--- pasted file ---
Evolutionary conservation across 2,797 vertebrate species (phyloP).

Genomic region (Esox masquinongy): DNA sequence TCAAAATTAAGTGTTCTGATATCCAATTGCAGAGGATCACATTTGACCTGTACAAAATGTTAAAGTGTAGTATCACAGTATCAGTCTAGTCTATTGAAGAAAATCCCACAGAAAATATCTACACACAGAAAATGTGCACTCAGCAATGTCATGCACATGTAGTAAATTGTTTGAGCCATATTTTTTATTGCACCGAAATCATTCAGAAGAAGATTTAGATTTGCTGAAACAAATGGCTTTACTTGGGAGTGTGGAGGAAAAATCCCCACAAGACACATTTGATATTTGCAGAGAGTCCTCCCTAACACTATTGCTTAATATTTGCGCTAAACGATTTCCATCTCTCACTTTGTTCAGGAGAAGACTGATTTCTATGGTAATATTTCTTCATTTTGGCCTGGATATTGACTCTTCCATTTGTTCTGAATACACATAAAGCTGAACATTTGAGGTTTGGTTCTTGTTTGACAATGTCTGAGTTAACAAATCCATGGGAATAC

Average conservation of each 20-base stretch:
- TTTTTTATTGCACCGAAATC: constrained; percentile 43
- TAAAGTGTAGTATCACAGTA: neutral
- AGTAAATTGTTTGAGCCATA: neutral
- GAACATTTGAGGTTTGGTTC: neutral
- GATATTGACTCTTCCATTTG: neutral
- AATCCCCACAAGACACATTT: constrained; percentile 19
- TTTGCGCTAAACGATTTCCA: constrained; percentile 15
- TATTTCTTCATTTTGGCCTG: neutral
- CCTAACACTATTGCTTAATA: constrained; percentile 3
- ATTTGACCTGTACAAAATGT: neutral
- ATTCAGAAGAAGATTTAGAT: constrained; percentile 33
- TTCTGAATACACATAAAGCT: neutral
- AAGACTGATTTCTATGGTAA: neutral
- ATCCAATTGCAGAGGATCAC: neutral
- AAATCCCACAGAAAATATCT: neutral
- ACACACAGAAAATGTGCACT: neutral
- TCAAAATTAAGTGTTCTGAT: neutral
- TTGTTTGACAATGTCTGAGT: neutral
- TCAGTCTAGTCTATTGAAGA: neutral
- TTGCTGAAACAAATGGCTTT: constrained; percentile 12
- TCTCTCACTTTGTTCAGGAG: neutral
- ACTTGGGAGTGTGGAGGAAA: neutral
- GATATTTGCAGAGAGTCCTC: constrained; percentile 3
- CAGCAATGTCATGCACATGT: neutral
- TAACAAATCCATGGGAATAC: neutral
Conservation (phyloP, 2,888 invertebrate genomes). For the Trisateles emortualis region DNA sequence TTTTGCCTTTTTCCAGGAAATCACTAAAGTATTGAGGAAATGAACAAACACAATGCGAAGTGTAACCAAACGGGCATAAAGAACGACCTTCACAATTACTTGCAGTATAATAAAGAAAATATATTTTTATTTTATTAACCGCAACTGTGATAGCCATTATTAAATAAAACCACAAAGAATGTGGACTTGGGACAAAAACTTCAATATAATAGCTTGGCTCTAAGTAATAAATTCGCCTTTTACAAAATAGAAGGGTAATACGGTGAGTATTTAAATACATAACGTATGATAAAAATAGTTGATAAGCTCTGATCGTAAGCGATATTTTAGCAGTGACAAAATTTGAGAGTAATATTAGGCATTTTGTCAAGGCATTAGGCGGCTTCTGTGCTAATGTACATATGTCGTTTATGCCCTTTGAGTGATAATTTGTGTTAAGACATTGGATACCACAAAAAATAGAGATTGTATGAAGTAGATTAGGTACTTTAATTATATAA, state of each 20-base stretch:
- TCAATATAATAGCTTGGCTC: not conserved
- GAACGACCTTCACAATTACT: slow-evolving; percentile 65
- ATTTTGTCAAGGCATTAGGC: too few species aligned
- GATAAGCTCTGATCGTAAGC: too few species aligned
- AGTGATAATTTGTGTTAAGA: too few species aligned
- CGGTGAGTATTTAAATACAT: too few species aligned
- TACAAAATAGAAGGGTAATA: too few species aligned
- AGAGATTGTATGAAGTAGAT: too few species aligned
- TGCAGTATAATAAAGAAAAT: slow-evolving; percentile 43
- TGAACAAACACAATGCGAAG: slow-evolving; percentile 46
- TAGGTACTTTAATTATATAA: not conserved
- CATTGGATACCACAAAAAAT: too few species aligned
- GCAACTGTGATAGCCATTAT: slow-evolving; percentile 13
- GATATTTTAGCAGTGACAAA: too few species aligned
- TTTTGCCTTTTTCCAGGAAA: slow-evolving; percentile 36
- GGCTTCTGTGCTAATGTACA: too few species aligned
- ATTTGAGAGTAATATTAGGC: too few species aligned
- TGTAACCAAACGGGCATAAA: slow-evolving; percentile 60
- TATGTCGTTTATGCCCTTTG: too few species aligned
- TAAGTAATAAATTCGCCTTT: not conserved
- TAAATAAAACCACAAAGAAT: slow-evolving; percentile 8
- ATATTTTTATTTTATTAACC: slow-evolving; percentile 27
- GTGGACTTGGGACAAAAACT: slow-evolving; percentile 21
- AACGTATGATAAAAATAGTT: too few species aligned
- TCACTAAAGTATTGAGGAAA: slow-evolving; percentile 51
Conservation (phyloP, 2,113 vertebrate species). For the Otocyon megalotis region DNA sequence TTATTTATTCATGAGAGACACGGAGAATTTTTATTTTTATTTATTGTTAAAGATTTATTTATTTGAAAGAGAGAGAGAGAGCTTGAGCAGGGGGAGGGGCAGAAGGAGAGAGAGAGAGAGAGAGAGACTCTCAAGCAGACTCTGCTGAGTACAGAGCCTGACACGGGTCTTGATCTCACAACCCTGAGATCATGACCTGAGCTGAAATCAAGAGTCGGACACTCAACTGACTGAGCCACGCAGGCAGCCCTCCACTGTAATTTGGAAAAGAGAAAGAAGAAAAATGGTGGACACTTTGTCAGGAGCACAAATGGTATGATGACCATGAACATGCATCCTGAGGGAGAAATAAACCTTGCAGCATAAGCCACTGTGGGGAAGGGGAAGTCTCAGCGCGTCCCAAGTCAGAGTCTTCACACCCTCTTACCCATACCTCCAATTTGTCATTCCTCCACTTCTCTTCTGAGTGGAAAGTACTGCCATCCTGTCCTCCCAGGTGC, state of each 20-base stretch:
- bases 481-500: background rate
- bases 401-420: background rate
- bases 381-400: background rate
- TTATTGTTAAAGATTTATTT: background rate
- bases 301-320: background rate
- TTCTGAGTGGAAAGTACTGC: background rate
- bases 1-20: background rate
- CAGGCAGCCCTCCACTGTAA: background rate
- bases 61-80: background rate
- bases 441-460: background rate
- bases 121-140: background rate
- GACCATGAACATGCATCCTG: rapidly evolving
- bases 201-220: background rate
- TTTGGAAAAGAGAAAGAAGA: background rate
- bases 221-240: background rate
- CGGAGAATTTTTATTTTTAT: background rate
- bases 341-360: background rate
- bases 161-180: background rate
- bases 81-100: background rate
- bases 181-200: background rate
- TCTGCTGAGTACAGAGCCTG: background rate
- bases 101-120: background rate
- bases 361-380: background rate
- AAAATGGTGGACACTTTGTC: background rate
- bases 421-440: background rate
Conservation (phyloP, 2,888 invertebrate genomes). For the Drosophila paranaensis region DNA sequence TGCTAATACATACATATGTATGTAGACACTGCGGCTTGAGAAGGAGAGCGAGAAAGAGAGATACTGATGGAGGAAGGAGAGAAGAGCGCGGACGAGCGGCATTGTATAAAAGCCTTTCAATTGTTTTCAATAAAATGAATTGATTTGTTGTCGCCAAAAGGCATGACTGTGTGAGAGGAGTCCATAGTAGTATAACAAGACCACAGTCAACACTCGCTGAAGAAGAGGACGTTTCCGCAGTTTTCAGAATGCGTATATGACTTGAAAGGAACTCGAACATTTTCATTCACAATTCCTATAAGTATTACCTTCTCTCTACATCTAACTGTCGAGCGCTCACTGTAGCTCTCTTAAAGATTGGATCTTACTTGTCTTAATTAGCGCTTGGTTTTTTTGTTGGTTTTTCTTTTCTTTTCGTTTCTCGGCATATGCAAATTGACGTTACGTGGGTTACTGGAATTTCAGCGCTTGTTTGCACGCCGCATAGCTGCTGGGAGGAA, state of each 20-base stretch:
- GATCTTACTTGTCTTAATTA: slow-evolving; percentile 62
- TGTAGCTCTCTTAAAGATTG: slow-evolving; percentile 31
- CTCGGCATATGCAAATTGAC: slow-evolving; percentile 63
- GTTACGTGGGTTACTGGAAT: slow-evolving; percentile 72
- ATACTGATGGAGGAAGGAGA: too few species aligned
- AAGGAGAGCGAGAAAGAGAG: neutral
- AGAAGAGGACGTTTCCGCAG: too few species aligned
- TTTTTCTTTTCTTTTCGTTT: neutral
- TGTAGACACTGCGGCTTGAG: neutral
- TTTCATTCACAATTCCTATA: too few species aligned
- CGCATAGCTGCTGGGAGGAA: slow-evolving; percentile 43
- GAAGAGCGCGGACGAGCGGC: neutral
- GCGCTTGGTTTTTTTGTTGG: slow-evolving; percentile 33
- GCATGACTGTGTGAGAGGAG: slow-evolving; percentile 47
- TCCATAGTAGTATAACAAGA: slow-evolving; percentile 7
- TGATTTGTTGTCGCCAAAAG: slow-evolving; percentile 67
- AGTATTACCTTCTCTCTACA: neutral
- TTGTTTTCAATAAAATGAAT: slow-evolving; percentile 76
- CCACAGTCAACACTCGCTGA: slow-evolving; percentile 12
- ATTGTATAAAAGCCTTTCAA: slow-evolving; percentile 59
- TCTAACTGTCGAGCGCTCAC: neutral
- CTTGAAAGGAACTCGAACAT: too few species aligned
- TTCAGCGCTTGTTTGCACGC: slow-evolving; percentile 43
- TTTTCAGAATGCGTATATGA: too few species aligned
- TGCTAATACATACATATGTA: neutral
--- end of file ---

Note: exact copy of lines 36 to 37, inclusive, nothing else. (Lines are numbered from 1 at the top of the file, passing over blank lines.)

- TACAAAATAGAAGGGTAATA: too few species aligned
- AGAGATTGTATGAAGTAGAT: too few species aligned